For all the talk since last July about who blew up the deal, it has been difficult to get a clear sense of what specifically the agreement was supposed to include. And so the three-page counteroffer that Rob Nabors sent to Barry Jackson and Brett Loper that Tuesday night, which turned out to be the last set of numbers exchanged between the two sides, represents the most detailed picture yet of what a grand bargain might have looked like. It’s a remarkable snapshot of the moment, not for the points of contention it exposes, but rather because it illustrates how much agreement Obama and Boehner had actually managed to find.

They had agreed to reduce discretionary spending — meaning both the defense budget and money used to finance the rest of the government — by about $1.2 trillion over 10 years; it would be up to Congress to figure out how. They also agreed to a list of programs from which they could cut at least $200 billion more in the coming decade. These included an estimated $44 billion from pensions for civilian and military employees of the government; $30 billion from Fannie Mae and Freddie Mac; $33 billion from farm subsidies and conservation programs; and $16 billion from reforming the Postal Service.

On entitlements too they had moved closer to a final deal. The White House agreed to cut at least $250 billion from Medicare in the next 10 years and another $800 billion in the decade after that, in part by raising the eligibility age. The administration had endorsed another $110 billion or so in cuts to Medicaid and other health care programs, with $250 billion more in the second decade. And in a move certain to provoke rebellion in the Democratic ranks, Obama was willing to apply a new, less generous formula for calculating Social Security benefits, which would start in 2015. (The White House had rejected Boehner’s bid to raise the retirement age.) This wasn’t quite enough for Boehner, nor was it as extensive as what the Gang of Six had proposed. But the speaker’s team didn’t consider the differences to be insurmountable, assuming the two sides could also settle on a revenue number.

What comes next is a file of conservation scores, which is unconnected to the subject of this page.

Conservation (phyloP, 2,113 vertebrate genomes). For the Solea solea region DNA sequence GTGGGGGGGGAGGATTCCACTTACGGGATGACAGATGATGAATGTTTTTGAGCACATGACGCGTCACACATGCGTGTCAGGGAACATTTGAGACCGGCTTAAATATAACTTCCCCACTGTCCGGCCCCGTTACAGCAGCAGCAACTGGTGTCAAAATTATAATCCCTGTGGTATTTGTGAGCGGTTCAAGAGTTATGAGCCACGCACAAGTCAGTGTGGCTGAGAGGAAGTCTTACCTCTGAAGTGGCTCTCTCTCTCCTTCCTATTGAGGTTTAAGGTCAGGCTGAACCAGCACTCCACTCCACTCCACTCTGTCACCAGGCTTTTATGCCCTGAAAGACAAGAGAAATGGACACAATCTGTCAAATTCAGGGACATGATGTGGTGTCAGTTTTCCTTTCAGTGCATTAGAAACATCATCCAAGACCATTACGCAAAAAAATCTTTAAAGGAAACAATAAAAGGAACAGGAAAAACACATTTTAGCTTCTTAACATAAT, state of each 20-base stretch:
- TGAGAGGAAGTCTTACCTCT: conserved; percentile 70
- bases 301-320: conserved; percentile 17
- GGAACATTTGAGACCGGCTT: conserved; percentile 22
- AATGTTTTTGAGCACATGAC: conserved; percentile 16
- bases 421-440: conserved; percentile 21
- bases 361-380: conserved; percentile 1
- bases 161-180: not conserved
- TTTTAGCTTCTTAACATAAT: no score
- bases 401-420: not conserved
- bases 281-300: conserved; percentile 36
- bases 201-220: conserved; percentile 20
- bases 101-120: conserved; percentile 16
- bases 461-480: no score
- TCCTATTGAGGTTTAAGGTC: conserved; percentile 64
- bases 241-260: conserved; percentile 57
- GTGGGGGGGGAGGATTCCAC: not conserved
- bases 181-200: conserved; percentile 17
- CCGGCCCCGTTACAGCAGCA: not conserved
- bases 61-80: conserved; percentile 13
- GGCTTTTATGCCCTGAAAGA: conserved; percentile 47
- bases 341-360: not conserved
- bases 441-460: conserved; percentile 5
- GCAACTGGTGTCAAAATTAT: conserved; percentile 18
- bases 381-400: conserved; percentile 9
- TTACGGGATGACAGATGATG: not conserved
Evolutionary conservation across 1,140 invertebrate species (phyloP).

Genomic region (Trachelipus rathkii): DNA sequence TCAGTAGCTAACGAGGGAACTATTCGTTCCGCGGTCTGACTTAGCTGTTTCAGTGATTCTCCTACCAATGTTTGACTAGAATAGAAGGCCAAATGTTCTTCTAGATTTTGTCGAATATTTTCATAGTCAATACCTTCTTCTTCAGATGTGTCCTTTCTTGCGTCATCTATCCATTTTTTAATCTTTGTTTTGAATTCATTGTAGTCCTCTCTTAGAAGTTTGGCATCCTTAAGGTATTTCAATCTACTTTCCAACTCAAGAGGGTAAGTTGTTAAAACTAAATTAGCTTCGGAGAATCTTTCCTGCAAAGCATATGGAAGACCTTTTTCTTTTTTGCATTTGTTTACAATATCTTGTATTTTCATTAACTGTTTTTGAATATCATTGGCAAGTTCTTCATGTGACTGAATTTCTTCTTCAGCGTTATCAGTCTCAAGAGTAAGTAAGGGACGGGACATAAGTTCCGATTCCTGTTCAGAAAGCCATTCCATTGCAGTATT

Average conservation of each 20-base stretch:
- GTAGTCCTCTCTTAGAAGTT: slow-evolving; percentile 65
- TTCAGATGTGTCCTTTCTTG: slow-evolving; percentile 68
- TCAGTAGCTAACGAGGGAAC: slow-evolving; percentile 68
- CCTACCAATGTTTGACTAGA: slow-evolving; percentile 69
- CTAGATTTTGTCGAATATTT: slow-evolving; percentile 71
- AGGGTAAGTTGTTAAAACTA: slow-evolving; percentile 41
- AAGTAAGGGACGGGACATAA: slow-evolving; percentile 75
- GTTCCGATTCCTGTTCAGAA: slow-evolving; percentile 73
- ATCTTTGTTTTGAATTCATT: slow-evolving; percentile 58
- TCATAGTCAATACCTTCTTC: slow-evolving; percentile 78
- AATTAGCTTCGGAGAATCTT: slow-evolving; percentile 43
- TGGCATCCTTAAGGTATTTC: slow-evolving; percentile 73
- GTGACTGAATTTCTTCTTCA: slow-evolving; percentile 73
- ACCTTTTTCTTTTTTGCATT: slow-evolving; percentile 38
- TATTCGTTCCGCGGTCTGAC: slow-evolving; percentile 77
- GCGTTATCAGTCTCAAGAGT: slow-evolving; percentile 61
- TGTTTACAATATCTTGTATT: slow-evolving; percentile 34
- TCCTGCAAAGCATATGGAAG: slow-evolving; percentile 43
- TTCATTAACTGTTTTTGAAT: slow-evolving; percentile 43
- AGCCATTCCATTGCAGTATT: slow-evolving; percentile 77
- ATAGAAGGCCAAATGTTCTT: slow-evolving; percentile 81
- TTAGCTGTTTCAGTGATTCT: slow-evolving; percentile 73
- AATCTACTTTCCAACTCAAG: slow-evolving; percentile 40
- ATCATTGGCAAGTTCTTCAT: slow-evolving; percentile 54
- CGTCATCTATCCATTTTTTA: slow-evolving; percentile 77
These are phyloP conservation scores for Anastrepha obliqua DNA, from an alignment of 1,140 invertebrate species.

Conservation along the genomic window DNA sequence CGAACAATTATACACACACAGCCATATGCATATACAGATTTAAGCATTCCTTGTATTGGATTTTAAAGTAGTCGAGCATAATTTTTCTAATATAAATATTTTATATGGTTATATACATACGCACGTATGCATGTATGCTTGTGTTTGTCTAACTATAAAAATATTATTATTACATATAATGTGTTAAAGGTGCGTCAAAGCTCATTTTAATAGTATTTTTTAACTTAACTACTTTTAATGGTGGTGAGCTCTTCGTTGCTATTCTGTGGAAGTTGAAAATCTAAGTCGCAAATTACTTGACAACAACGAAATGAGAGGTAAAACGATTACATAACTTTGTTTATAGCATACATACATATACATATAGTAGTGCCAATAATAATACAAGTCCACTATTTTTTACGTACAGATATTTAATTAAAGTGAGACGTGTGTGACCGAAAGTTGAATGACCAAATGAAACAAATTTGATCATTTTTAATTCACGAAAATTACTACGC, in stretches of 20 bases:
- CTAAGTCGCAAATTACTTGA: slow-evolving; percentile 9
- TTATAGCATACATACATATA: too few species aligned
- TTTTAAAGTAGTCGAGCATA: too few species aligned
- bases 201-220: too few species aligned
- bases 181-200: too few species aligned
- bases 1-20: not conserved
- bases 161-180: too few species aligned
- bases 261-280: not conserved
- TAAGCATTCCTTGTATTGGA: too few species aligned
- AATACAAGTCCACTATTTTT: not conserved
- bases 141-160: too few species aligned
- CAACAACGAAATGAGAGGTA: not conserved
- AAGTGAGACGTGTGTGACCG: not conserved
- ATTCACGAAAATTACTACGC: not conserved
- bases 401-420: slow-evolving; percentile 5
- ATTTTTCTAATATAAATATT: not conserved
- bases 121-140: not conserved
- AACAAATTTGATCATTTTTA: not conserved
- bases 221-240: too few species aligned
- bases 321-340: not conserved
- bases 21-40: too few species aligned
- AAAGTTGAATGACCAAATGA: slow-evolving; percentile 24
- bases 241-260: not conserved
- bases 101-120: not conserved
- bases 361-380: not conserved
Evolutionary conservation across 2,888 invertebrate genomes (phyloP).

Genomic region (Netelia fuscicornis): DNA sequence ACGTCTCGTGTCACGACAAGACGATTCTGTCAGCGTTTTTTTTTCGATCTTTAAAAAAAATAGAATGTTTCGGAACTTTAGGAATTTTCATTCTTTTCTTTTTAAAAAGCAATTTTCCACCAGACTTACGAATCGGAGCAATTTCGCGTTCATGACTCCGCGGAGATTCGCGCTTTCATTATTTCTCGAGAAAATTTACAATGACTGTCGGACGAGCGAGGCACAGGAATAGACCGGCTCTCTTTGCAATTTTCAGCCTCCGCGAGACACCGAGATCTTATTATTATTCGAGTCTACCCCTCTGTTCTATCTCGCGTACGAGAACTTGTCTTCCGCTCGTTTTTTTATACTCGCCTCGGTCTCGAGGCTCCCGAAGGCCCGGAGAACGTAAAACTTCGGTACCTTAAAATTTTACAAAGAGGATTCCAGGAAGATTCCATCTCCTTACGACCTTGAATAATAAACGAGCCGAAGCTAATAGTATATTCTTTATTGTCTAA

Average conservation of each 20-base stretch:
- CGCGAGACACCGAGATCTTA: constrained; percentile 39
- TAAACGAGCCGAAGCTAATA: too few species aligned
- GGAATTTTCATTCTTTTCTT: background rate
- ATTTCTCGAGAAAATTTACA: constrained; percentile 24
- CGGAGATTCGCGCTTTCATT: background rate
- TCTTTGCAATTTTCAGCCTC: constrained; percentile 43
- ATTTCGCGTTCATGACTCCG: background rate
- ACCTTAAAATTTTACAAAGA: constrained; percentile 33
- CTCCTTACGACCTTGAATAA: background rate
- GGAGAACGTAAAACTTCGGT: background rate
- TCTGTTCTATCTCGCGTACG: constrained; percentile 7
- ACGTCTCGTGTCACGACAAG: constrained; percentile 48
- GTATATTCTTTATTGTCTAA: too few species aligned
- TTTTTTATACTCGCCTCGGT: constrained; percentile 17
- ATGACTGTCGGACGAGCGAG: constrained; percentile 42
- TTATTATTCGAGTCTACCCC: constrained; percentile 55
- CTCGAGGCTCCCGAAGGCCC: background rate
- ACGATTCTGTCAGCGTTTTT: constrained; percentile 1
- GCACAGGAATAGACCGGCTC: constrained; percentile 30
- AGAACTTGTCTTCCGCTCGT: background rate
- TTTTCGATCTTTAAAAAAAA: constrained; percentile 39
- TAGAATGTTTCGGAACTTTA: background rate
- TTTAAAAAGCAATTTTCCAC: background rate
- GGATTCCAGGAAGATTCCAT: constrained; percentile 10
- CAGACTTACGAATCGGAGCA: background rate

Just heard 30 minutes of Jay Carney "jockeying" with the Washington Press Corp. Now, Carney's talking about the "Buffet Rule," as opposed to raising the marginal tax rates on the wealthy back to the Clinton tax rate of 39.6%.

Stay tuned.

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Submitted by YesMaybe on

Same old story. My guess is, since Boehner wants to wait for the new congress for a big agreement, the lame duck session will extend the bush tax cuts for a year and pass a small increase to the debt limit. Once that's done, the only serious leverage Obama had will be gone until December 2013, and he'll be free to reach a compromise where Boehner gets 90% (or maybe 120%) of what he wants.

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Submitted by tom allen on

Everybody's assuming the lame duck session will nudge it forward into next year, as you say. But then, everyone assumed it would be increased automatically last time. It's certainly a useful excuse to pass unpopular austerity policies, as well as tax cuts for the very rich.

Submitted by YesMaybe on

They might just extend the bush tax cuts and not raise the debt limit until later.

Plus, there's also the sequestration cuts to the military, which Boehner and Obama are both eager to prevent.

Alexa's picture
Submitted by Alexa on

that "sequestration" can be taken care of, in several ways.